Beauvoir says we experience life through our own experience by exercising our own freedom, but we do not experience it in isolation. If we do experience it in isolation, she says, “The saving of time and the conquest of leisure have no meaning if we are not moved by the laugh of a child at play. If we do not love life on our own account and through others, it is futile to seek to justify it in any way.” Our authentic self is expressed through free acts, but “[The individual] exists only by transcending himself, and his freedom can be achieved only through the freedom of others. He justifies his existence by a movement which, like freedom, springs from his heart but which leads outside of him.” Though our actions can’t be pinned down by a set of rules, we find meaning in life by seeking, willing, and nurturing the freedom of others in the world. In a sense, our affirmation of freedom is an exclamation of love.

Love may not seem an appropriate emotion to mention in a discussion of ethical relations with clients, but we don’t have to think of it in romantic or sexual terms. Love may be a matter of valuing others. Philosopher Martha Nussbaum argues that love is an essential feature of a liberal democracy. Some might quibble over how she defines love, but certainly it is a concern for others that drives both the ethics and political struggles of some of us. For example, she notes that we all live in a state of dependency at one time or another (childhood, old age if we are lucky to live long enough, and periods of impairment). Some of us live in states of dependency for our entire lives. Protecting the dignity of all requires us to recognize the value in others, and love for others is sufficient motivation to remove the shame and stigma of dependency. Our concern for others motivates our most basic moral impulses.

In this sense, both Beauvoir’s and Nussbaum’s views can be seen as forms of an ethics of care. If you are familiar with care ethics, though, you probably heard of it through the work of feminists such as Carol Gilligan and Nel Noddings. Care ethics was introduced as an alternative to theories seen to value men’s experiences over women’s. Feminists pointed out that women’s experiences have largely centered on care. Some will say caring is natural to women and others will say women have been forced into caring roles.

Over time, care ethics has become somewhat less gendered, meaning both men and women may recognize the value of care in their ethical lives. Noddings says our moral obligations arise between the “one-caring” and the “cared-for.” The response of the “cared-for” drive our actions. The most debilitating kind of existence, she says, is to care for someone who is unable or unwilling to respond to care. Controversially, she says, “We are not obliged to act as one-caring if there is no possibility of completion in the other.” This means are have no obligations to “the needy in the far regions of the earth.” Philosopher James Rachels objects, saying, “A more sensible approach might be to say that the ethical life includes both caring personal relationships and a benevolent concern for people generally.”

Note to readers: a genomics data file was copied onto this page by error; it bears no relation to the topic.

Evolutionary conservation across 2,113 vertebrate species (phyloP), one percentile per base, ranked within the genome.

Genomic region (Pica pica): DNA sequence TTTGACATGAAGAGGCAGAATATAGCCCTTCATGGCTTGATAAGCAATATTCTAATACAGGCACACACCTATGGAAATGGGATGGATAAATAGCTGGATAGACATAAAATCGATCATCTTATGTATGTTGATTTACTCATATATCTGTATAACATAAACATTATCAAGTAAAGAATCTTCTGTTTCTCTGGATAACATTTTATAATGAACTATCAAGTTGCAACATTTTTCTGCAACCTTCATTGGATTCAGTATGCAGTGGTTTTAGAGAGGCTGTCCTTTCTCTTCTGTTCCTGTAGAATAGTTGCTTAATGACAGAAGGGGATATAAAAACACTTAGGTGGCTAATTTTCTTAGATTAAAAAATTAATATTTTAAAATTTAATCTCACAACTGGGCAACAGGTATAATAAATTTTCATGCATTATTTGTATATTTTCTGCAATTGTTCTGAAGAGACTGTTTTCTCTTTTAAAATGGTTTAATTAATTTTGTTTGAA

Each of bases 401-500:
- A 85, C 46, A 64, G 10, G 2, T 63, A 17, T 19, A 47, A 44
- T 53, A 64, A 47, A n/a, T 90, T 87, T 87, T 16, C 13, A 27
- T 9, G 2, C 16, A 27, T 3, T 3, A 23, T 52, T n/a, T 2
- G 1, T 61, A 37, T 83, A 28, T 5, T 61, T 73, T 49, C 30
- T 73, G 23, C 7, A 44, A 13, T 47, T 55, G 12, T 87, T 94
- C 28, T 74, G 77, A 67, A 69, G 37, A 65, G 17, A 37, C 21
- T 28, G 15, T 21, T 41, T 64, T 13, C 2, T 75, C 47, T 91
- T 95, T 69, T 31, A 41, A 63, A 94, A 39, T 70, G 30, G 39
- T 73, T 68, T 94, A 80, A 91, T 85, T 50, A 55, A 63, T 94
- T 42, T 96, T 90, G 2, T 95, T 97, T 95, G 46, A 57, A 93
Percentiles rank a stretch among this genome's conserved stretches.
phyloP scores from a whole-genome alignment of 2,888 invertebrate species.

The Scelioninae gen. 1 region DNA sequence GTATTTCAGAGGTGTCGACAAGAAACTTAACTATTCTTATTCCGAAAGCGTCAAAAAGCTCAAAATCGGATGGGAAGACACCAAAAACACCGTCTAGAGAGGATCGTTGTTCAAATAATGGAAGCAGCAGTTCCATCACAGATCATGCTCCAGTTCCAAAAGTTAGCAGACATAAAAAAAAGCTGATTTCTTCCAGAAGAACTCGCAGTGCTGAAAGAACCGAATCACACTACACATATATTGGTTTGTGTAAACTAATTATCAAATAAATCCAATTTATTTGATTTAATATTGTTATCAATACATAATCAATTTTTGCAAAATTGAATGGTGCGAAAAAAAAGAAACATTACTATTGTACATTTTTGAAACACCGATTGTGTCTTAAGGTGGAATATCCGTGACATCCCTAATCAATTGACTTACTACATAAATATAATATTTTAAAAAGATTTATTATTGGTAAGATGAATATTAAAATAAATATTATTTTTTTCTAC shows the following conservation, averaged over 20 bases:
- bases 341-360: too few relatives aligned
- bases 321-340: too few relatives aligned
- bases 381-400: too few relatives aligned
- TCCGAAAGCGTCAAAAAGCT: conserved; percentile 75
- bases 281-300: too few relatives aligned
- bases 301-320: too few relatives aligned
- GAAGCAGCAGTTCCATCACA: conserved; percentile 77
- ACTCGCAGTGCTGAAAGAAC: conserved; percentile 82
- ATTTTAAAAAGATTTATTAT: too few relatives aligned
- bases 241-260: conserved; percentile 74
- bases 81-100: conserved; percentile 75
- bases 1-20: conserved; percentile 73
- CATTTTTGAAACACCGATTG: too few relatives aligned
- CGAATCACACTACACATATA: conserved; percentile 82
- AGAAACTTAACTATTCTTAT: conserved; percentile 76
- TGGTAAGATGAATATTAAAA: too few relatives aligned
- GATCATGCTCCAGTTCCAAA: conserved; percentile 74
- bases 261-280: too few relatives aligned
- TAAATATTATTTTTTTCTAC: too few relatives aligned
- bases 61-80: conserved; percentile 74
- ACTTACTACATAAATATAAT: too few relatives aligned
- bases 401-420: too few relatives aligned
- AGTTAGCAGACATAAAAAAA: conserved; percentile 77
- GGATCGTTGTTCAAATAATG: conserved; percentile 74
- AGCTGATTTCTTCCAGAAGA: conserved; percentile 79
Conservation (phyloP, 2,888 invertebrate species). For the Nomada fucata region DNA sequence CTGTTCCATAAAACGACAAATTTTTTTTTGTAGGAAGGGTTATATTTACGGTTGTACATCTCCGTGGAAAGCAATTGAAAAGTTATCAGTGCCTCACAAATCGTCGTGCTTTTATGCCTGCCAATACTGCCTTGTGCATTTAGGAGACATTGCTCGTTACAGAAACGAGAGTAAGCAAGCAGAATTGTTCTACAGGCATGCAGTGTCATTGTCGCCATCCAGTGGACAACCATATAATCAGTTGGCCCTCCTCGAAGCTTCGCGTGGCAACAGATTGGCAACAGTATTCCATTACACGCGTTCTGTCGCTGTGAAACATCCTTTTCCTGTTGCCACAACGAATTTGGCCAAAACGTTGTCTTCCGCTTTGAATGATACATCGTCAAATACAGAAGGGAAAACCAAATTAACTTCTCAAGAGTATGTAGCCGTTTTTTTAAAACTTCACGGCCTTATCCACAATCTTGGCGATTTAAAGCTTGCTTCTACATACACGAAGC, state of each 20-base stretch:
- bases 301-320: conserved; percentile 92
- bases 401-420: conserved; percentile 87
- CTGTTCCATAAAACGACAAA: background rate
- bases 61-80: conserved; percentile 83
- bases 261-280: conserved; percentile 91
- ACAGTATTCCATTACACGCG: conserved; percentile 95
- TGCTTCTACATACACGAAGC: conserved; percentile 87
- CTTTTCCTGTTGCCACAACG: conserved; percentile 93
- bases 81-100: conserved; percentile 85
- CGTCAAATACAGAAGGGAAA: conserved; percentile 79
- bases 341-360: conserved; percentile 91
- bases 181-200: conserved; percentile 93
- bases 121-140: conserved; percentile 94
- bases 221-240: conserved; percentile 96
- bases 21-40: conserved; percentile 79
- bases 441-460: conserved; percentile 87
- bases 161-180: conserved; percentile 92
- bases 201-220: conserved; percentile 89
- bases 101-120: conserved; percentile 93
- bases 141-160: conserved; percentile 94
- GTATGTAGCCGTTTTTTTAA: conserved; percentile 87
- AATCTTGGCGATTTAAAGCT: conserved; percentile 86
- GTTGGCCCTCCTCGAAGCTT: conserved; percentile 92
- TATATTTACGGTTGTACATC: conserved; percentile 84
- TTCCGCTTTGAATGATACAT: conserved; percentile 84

Some philosophers see narrative ethics as a logical extension of an ethics of care. Narrative ethics emphasizes the role of stories in our moral lives. Most of us grew up hearing “didactic stories” about foxes and wolves and so forth that left us to learn “the moral of the story.” This is an important feature of narrative ethics but stories need not be didactic to aid our moral reasoning or impulses. We may also learn from both fiction and true personal narratives.

Fiction can help us broaden our imagination of what life is like for others. It helps us to understand feelings and motivations outside our own experience. It gives us a way of testing different points of view and outlooks. Similarly, listening to or reading the accounts people give of their own lives gives us greater insight into their emotional lives and helps us to develop an empathetic response. Our moral obligations and intuitions look quite different when we are better able to “read” the minds and motivations of others. Those who work intimately with clients on a regular basis are immersed in their stories. In this sense, ethics is integral to the practice. I personally think it is helpful to think of ethics as being embedded in our work rather than a separate function that requires attention outside of our “real job.”